Arsenal's tool designers: Whose history shapes the future
March 2, 2012
- Historic tool record cards that date back to the Korean War surprisingly save future production costs.
WATERVLIET ARSENAL, N.Y. -- I was recently wandering around the inside of the Arsenal's old Soldiers barracks building thinking about what life must have been like at the Arsenal 170 years ago when I suddenly realized that I had wandered into a place where few travel. Tucked away in a back room on the third floor of a building, to which I still don't know the number to, was a place called the tool design office. Inside were John Zullo and Greg Tilley, the Arsenal's two remaining tool designers.
John told me that in the early 1990s there were 15 tool designers at the Arsenal. He tried to explain to me that the Arsenal lost 13 designers due to the nine reductions in force that occurred in the 1990s. But I knew better. I have no doubt those tool designers couldn't find their way back to this remote office and simply settled for some other job.
John has been working at the Arsenal since 1970 when he signed on as an apprentice. He has been a tool designer since 1975. Wow, 37 years later and he still hasn't found his way out his office.
Greg was cut from a different cloth. He joined the Arsenal workforce four years ago after graduating from the University of Buffalo with a degree in mechanical engineering. According to John, Greg is his succession plan.
The stark difference between John and Greg was only overshadowed by the visual differences that I saw in this office.
As I walked into the office, just off to the right were a series of filing cabinets that one would find at the Arsenal about the time the Arsenal completed its first 16-inch gun. The year was 1902.
These old cabinets had hundreds of files drawers that were jammed with record of tooling cards that date back to World War II, if not longer, John said.
When I looked at the rows upon rows of files, I immediate thought of the A&E television series called Hoarders. But John and Greg assured me there was a method to their…madness. This is my word usage, not theirs.
John said each card told a story.
The stories they tell explain what special tools, gauges, or fixtures were required to assist in the manufacturing of Arsenal products during a distinctive time period. John like the word "distinctive," but maybe "historic" might be a better use of words. Nevertheless, in these files, one could look up the tooling that was required for such products as a mortar tube during the Korean War or an engineer's bridge during the Vietnam War or an Abrams Tank cannon during the war in Iraq.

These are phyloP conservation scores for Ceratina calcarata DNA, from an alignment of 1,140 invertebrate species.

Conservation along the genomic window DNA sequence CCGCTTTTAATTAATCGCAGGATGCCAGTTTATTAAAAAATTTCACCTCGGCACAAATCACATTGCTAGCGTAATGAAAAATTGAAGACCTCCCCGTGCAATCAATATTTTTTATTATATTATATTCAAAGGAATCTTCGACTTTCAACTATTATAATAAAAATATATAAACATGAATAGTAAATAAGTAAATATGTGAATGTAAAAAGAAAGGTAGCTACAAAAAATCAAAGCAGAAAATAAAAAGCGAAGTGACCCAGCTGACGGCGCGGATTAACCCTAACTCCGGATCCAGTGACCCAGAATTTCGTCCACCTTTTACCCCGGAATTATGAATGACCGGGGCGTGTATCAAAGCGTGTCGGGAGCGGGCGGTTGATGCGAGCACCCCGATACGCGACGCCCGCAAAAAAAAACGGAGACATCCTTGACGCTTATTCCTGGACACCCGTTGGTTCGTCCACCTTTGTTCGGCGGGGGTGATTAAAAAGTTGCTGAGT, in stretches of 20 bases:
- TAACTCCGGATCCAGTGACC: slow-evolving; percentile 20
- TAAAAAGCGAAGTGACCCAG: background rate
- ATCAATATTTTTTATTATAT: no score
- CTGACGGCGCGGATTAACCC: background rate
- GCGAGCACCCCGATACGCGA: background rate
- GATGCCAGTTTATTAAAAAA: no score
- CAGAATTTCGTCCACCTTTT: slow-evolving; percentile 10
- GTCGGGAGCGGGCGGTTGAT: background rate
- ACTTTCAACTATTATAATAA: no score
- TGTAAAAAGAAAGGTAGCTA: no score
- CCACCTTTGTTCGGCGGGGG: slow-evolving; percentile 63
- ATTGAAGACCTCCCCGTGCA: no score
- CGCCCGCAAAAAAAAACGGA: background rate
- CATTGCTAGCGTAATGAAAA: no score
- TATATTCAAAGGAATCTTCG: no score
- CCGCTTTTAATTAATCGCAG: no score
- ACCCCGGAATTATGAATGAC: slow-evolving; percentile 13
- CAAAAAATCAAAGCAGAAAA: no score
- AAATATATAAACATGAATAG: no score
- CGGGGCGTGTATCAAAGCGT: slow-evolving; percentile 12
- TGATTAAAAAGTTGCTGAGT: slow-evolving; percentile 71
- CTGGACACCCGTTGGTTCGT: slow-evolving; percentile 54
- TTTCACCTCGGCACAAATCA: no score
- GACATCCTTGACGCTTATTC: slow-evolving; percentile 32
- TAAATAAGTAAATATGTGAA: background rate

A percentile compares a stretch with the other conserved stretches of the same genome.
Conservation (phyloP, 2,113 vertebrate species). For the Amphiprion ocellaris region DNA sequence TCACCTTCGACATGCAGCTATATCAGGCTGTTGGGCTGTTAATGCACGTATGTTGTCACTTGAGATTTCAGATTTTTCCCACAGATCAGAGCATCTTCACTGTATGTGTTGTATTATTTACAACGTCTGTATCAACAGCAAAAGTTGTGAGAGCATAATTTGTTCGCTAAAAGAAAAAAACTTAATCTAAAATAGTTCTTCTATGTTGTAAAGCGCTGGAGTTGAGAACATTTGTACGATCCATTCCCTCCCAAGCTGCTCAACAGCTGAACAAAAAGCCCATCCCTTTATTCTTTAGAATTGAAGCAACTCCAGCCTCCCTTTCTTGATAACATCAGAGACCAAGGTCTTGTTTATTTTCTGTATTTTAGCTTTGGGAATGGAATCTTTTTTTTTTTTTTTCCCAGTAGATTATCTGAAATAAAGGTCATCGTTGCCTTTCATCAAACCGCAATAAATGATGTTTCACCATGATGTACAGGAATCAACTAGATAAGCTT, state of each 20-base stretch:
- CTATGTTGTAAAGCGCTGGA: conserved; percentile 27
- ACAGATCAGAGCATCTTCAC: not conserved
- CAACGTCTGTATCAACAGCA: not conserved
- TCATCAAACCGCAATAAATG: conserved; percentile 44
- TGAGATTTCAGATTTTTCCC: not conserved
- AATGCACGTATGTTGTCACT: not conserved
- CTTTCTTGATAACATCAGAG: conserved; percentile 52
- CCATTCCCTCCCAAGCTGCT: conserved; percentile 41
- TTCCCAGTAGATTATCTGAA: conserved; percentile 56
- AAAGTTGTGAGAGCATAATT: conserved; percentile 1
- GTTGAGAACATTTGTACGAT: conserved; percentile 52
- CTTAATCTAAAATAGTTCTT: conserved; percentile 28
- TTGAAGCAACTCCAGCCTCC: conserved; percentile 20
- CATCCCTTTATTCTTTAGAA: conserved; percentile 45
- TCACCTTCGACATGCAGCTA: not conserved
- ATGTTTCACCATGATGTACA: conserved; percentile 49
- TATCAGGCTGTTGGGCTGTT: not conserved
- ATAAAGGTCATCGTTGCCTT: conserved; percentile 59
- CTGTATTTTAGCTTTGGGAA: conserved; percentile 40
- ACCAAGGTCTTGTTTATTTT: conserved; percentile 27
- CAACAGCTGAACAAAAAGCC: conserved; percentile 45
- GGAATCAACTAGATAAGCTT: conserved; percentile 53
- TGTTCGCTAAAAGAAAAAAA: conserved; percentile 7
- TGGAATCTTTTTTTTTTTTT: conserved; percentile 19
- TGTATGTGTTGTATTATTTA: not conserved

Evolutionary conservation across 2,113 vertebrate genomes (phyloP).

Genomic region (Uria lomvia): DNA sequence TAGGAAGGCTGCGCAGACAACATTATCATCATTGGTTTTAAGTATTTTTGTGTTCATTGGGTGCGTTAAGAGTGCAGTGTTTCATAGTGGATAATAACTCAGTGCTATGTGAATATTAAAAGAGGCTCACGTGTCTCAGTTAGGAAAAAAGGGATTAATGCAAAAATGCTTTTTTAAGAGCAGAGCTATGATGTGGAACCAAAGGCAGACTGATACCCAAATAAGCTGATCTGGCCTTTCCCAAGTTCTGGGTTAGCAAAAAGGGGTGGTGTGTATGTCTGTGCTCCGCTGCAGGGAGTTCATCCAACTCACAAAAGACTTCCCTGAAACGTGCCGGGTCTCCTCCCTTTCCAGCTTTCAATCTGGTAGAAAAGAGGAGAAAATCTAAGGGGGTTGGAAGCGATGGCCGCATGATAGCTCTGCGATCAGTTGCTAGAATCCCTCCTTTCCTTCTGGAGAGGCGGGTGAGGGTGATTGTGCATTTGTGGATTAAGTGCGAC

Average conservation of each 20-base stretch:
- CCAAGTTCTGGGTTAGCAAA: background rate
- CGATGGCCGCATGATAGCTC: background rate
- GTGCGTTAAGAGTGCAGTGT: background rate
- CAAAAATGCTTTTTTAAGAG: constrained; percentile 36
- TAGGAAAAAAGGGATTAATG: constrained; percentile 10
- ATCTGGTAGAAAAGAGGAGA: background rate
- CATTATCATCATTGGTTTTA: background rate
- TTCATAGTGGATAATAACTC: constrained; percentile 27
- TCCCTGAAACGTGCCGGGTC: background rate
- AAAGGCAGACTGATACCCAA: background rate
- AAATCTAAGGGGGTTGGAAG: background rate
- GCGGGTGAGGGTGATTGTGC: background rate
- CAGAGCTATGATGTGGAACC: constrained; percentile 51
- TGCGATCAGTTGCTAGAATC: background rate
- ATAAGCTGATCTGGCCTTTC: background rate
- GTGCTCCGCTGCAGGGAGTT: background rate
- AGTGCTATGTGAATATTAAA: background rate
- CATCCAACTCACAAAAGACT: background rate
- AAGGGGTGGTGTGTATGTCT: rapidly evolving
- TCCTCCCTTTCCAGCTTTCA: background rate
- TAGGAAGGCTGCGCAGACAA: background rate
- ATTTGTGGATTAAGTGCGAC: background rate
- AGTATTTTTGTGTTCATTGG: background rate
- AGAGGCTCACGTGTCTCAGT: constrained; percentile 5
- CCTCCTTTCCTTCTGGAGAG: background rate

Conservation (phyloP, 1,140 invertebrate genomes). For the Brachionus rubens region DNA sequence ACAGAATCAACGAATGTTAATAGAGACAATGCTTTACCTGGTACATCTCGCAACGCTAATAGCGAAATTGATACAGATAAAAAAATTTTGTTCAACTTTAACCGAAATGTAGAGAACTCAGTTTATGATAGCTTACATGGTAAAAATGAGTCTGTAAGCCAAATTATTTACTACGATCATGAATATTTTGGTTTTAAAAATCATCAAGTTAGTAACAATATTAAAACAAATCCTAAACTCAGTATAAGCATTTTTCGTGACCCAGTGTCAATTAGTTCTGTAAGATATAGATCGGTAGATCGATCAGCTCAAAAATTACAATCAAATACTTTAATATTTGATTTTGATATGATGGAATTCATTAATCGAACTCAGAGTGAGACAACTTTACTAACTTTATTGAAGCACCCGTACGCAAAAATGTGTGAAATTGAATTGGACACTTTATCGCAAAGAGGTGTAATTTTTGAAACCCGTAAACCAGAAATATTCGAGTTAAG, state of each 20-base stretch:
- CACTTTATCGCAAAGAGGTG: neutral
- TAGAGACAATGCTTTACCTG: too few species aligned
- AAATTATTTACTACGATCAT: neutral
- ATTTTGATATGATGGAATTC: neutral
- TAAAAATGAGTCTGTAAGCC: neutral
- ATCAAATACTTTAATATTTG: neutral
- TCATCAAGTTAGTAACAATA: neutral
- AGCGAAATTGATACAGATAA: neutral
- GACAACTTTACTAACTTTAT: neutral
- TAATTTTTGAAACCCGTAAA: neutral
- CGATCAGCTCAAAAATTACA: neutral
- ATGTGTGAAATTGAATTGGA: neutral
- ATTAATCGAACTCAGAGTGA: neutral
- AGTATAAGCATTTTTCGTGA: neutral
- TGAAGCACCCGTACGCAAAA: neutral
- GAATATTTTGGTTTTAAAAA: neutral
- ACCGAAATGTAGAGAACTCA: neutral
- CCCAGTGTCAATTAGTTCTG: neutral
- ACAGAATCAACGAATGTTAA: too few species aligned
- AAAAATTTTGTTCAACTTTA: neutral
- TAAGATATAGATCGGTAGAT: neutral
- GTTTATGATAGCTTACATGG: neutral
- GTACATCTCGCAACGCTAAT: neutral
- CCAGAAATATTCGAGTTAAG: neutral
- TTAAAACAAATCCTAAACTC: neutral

I asked john the obvious question, "Why do we need to keep all of these cards?
John, who is obviously not used to having visitors to his little hideaway, especially ones that questioned his operations, offered a couple of examples of why the Arsenal maintains these cards.
A few years ago, the U.S. Air Force came to the Arsenal to manufacturer 105mm cannons for their AC-130 gunships. Well, the Arsenal had not made these cannons since the 1960s but thanks to having the data cards, tool designers and planners had a foundation from which to begin production. This saved thousands of dollars in production planning time, John said.
He added that recently the Arsenal prepared a quote on a new bridge for the U.S. Army. Tucked away in John's files were the requirements for a bridge the Arsenal manufactured during the Vietnam War -- another foundation from which to assist the Arsenal's planners.
The contrast to all of this was that on John's computer was a 3-D drawing of a fixture he was currently working on. I was fascinated as he moved this computer-aided design of a fixture to show how it would work once it was manufactured.
This 3-D designing was a far cry from the old days when John started at the Arsenal. Back then, he would painstakingly stand over a draftsman table for days to pencil in a tool design. Now he can do the same design on his computer in significantly less time. Although he still has that old draftsman table in his office, it now holds the computer printouts of tool designs that he did on his computer.
The Watervliet Arsenal (pronounced water-vleet") is an Army-owned and -operated manufacturing facility located in Watervliet, New York. The Arsenal is the oldest, continuously active arsenal in the United States having begun operations during the War of 1812.
Today's Arsenal is relied upon by U.S. and foreign militaries to produce the most advanced, high tech, high powered weaponry for cannon, howitzer, and mortar systems. This National Historic Registered Landmark has an annual economic benefit to the local community in excess of $100 million.